Ohio Class, Ballistic Missile Nuclear Powered Submarine, USS Kentucky SSBN737




WTC 1, holding PCB's, A.L.T., R/C stuff & batteries:

This is my home-made WTC1, holding all R/C related stuff, and engine incl. gearing etc, and the 20 batteries at the very end of the WTC. (Placed close to the middle of the sub when mounted.) It tested tight up to about 2.5 bar, at which pressure I dared not go further. (Was afraid the bellows might collapse.)

WTC 1, Control surfaces output:

How do we make a water tight mechanical connection from servos to the rudders? There are several ways to do this, and Iíll give you a few choices again:

A) One way is to make a system of magnetic force transfer. If the "wet" rods are mounted so that they can slide very easily, and fitted with a magnet in the end, then another magnet can slide back and forth on the other side of a plastic box, controlled by the servos. (This sliding action must take place on the sides of a plastic box, NOT at the end.) Use super magnets, or the strong (!) magnets from within old hard-disks, as you don't want to loose rudder control. This ensures a strong but flexible power transfer, and a complete sealed WTC.  Another advantage is that if the rudders gets stuck in something, then the servo's will not be forced to a complete and potentially damaging stop, but will be allowed to move even then.

B) The rods can exit your WTC through a small pipe fitted with rubber bellows. The old "grease box" (as know from surface ships) does not work with subs, as the ambient pressure will exceed the WTC-pressure and thus force the grease into the WTC, make a mess, and flood the WTC. The bellows goes on to a short pipe, mounted in a cable gland like my stuffing box. (See image in the next paragraph about propeller further down.)

The most reliable method is most likely option B, as this has a direct mechanic connection (Periodical check and maintenance required)

The bellows from Robbe, stock number 1-1400

(A third mechanical seal is a rotary type, which is even more reliable than the bellows. The rods need to be shaped like an S to use this type. Please browse the web for further details.)


WTC 1, Propeller shaft output:

The power transfer from the engine compartment can be designed in different ways. Again Iíll give you a couple of options: 
A) The shafts, held in place by bearings, can end in a strong magnet mounted in a 90 degree angle, or in a disk with several magnets as shown, with the shaft mounted in the very middle.

This magnet arrangement will be positioned right next to the plastic end of the box holding the engine. The motor shaft (within the WTC) will have a similar magnet arrangement mounted on it.

When the engine revolves, the one magnet arrangement pulls the other magnet arrangement around with it. This ensures a strong but flexible power transfer, and a complete sealed WTC. 

Another advantage is that if the propeller gets stuck in something, then the engine will not be forced to a complete and potentially damaging stop, but will be allowed to revolve even then.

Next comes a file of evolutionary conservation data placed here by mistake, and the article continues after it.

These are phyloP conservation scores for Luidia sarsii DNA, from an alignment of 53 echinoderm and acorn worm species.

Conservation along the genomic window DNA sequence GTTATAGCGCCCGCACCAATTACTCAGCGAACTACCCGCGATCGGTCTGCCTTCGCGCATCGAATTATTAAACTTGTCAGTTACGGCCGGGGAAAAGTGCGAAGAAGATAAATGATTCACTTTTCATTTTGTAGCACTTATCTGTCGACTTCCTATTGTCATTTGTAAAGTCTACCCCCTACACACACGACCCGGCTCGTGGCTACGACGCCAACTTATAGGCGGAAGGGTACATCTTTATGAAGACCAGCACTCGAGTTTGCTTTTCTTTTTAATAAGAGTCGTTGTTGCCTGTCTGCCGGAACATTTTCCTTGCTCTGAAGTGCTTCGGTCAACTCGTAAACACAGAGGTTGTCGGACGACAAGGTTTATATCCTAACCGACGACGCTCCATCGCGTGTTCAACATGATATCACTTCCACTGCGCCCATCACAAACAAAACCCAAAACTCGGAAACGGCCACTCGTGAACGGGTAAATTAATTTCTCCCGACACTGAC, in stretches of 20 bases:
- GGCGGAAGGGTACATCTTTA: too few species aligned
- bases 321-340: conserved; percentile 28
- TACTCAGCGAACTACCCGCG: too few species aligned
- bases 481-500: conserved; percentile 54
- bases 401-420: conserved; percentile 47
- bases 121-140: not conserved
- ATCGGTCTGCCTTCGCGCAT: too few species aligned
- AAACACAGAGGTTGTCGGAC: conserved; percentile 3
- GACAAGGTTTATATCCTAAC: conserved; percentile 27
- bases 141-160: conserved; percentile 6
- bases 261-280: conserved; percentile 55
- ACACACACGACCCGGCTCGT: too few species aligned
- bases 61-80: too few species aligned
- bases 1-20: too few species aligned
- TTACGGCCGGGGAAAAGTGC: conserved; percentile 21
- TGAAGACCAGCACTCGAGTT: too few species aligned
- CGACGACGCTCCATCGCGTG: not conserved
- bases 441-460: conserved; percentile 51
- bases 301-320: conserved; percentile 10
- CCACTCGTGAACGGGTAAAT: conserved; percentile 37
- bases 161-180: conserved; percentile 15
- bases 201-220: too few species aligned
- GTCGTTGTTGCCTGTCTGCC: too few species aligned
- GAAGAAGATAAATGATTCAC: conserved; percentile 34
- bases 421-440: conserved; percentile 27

Disadvantage: Where does the rods for rudders / dive planes go? hmm...

I'm a bit worried about vibrations, but tests will show this later on. The idea will be pursued later on, and my sub might be upgraded later on with this idea.
 

B) The shaft can exit your WTC through a thing called a "Stuffing box". It's a ready-made product made for this, and is about the only working alternative to the old "grease box" as know from surface ships. The old "grease box" does not work with subs, as the ambient pressure will exceed the WTC-pressure and thus force the grease into the WTC, make a mess, and flood the WTC.

The most reliable method is most likely option B, as this has a direct mechanic connection (Periodical check and maintenance required)
This image shows how my stuffing box exits the WTC through a cable gland rated "Waterproof" (IP 68) to a pressure of up to 5 bar, the pressure at 145 ft. (44m.) 
To read more about IP Ratings, click here!


Click for enlargement




   

Ready-made propellers like this is widely available on the Internet, and sure would look great on the model. Isn't it a beauty?? (Even at $50?) Getting a result like this when building one on your own, is impossible, though I have seen a few very nice home made props.

Danger: Regardless if you buy or build, do observe the max. RPM rating! It is not without danger to exceed these ratings, and it has been known to happen that a blade broke off and flew at a very high velocity in some random direction!

Also, at all times when the sub is turned on: Ensure that no one (Including your self) sticks any fingers close to the prop. Even if you do not touch your remote control, there's a danger. Other transmitters, or interference, might start it. Should it spin while a finger is in it's path, you can be sure of some kind of injury.
 

WTC 1, Images:

- and now to the images of how mine turned out. Please click the images to enlarge.

WTC1a.jpg (120818 byte)
This is the 1/6" end plate seen from the inside.


The mechanical output from WTC1,
for dive planes, rudders and prop.
 

A closer look of the rubber bellows, and
the eight bolts securing the end plate.
 

This is the second version.
The plumb bob is out, as are the PCB's.
Module is shortened app. 5.5" / 14 cm
More images soon!!      
       

Important:
When sealing the WTC, remember to apply O-ring grease! (Available in most hardware stores.)

Click images to enlarge.

Mechanical Data:
Length: Weight: Displacement: Buoyancy:
35 cm / 18.8" 3,192 Kg / 7.04 lb 2,226 Kg / 4.90 lb -966 g / -2.13 lb

WTC 1, compartment connections:


Read more about the compartment function and schematics by returning to the main menu, and read all electronic chapters, and chapters on R/C related equipment, as well as the battery configuration chapter.

 





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